Virginia House passes human trafficking reform
Charlottesville organizations form to help survivors
The Virginia House of Delegates passed two bills Monday changing current laws regarding human trafficking, an issue that has gained significant traction recently in the state legislature.
“This is a rapidly growing crime in Virginia, and our goal is to stop it,” said Del. Robert Bell, R-Albemarle, who proposed one of the bills. “The sex trade is … an abuse of the young people that are victimized by it, and we want to stop it as soon as we can.”
The bills passed in the House will serve to clarify the application of current laws regarding trafficking, kidnapping and abduction.
“Part of the problem is that some law enforcement [officers] have difficulty just trying to figure out exactly what laws pertain to traffickers,” said one aide to a Democratic state senator, who asked to remain anonymous. “There are laws already on the books for people who engage in kidnapping or abduction, so there are similar statutes that might be related to trafficking, but they’re not all necessarily grouped together in a stand-alone trafficking set.”
House Bill 235, which passed 94-5, focuses on clarifying the punishment for those engaging in sexual trafficking as customers. With the new provisions, those who solicit underage prostitutes, if convicted, will be required to register with the Virginia sex offender registry.
The bill also calls for equal punishment for offenders, regardless of whether or not a minor is brought into sexual trafficking willingly.
“We don’t think it’s a question of whether its against their will or not,” Bell said.
House Bill 660, which was passed 92-7, allows prosecutors of human trafficking cases to seize, and ultimately call for the forfeiture of, assets whose acquisition is traceable to trafficking.
“It is substantially broader than our current statute that only covers cars and only second offenses,” Bell said.
Though results in the House do not always predict the outcome of a bill in the Senate, the recent bicameral support for the human trafficking bills bodes well for the ultimate passage of concrete legislation, the Democratic aide said.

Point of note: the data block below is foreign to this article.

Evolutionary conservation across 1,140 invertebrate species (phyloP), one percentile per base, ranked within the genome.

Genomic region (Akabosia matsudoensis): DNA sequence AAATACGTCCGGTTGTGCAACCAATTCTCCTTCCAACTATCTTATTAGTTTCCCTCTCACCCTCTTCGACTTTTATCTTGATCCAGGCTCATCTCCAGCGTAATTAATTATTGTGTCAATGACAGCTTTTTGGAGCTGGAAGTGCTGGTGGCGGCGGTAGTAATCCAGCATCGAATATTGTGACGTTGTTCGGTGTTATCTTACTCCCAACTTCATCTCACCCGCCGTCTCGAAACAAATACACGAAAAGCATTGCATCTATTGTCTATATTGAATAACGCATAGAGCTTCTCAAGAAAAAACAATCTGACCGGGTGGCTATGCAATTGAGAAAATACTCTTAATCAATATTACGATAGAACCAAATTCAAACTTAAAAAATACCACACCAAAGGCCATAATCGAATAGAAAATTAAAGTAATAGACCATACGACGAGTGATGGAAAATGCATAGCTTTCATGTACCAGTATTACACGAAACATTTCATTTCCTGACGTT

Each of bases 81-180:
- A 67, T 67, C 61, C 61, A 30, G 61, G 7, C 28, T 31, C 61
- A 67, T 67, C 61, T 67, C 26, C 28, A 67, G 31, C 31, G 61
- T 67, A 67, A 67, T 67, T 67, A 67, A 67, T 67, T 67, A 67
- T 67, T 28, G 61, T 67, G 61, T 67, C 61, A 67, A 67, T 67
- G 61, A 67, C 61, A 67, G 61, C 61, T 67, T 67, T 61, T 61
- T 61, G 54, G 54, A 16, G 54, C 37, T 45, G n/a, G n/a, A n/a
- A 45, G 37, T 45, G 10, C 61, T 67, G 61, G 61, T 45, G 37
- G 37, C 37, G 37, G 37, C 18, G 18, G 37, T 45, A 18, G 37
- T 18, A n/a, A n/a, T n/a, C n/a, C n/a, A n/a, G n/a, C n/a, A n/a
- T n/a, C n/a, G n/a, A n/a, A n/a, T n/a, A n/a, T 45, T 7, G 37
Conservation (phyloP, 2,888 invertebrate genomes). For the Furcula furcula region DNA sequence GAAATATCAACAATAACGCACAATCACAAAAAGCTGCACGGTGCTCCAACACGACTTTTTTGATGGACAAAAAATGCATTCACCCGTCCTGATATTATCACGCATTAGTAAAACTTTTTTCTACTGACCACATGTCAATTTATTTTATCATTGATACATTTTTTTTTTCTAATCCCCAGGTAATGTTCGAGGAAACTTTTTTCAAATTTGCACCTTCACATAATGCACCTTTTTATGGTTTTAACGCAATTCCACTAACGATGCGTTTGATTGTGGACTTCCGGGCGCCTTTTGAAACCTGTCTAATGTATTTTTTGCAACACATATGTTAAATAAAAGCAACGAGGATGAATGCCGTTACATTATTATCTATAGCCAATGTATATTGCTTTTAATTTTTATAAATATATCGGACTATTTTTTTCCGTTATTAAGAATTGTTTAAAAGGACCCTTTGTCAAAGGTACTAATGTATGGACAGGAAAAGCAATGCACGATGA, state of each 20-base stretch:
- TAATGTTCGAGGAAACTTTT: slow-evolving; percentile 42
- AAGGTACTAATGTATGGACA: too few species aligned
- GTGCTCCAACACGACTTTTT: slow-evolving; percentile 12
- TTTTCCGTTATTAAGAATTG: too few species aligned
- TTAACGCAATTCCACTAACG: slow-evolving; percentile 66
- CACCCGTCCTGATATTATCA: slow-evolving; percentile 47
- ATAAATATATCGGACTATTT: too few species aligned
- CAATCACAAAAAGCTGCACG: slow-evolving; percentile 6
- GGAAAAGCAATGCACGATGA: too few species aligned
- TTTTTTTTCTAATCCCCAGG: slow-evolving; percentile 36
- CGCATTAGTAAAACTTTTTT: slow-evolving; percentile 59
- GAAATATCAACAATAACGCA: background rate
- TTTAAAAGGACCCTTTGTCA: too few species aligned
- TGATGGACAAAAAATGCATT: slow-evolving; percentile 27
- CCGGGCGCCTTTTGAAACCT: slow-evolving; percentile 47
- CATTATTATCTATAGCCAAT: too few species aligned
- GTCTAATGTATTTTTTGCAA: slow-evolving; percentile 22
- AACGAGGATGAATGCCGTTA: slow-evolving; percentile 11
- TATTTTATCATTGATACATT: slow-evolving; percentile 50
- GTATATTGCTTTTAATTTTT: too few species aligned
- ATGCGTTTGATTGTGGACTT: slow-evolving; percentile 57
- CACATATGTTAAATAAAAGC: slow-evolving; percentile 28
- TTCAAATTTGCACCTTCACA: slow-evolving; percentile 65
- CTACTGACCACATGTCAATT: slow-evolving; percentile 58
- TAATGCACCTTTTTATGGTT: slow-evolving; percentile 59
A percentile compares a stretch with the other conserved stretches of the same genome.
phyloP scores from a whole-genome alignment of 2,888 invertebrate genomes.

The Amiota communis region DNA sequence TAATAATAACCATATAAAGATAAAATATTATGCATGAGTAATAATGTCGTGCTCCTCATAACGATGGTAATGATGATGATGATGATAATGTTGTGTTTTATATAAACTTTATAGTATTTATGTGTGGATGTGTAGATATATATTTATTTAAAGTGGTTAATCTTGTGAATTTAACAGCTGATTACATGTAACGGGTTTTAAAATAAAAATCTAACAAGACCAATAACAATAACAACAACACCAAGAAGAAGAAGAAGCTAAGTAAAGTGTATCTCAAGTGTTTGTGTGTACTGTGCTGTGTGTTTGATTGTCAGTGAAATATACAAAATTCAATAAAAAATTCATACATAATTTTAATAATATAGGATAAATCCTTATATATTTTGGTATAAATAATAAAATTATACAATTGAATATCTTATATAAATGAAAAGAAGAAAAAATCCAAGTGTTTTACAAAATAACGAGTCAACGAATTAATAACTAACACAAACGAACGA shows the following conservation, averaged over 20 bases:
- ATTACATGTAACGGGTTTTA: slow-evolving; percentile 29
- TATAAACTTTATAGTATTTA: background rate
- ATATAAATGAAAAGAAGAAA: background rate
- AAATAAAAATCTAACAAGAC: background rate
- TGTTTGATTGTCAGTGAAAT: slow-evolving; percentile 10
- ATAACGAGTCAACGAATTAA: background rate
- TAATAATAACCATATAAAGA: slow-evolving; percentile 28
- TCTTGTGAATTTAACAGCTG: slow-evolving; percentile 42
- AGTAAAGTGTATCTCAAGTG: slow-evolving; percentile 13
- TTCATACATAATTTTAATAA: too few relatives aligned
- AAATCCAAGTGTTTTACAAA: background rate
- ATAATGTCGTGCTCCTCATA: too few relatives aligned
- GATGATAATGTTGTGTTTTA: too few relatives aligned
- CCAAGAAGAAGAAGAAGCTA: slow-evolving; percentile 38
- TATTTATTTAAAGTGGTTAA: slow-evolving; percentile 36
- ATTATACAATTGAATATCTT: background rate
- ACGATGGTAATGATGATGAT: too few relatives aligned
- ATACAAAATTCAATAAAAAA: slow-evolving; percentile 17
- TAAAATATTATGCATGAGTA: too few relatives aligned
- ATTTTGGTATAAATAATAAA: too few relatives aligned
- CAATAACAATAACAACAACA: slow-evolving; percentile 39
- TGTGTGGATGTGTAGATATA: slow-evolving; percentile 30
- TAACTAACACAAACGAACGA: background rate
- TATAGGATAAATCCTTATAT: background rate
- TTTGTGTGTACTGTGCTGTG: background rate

Sex trafficking is an issue that has similarly received increased attention in the Charlottesville area in recent years. The Charlottesville Justice Initiative, an organization that started up this fall and is working to raise awareness about human trafficking in Charlottesville and the surrounding area, plans to offer programs for victims of human trafficking, residents of the Charlottesville area and local law enforcement.
“We’re working towards the idea of having an in-depth training in police departments so they will know what to be looking for,” said Julia Craig, point person for the organization.
Though the CJI was not heavily involved in the two recent House initiatives, their umbrella organization, the Richmond Justice Initiative, was “at the forefront of the two bills,” Craig said.
The Arbor, an up-and-coming organization that plans to support and provide housing for victims of human trafficking in the area, planned a Feb. 3 awareness event with Albemarle County Public Schools which has been rescheduled due to snow. Presenters will discuss human trafficking in the region, as well as services the Arbor plans to provide for victims and their families.
Craig says there are a number of things Charlottesville residents can do to raise awareness about human trafficking on their own.
“A lot of people don’t even really realize it exists, so just spreading the word about the issue would be one thing,” Craig said. “You’re able to anonymously call into the national human trafficking hotline and report a tip, so if you feel like something fishy [is going on], you can report a tip.”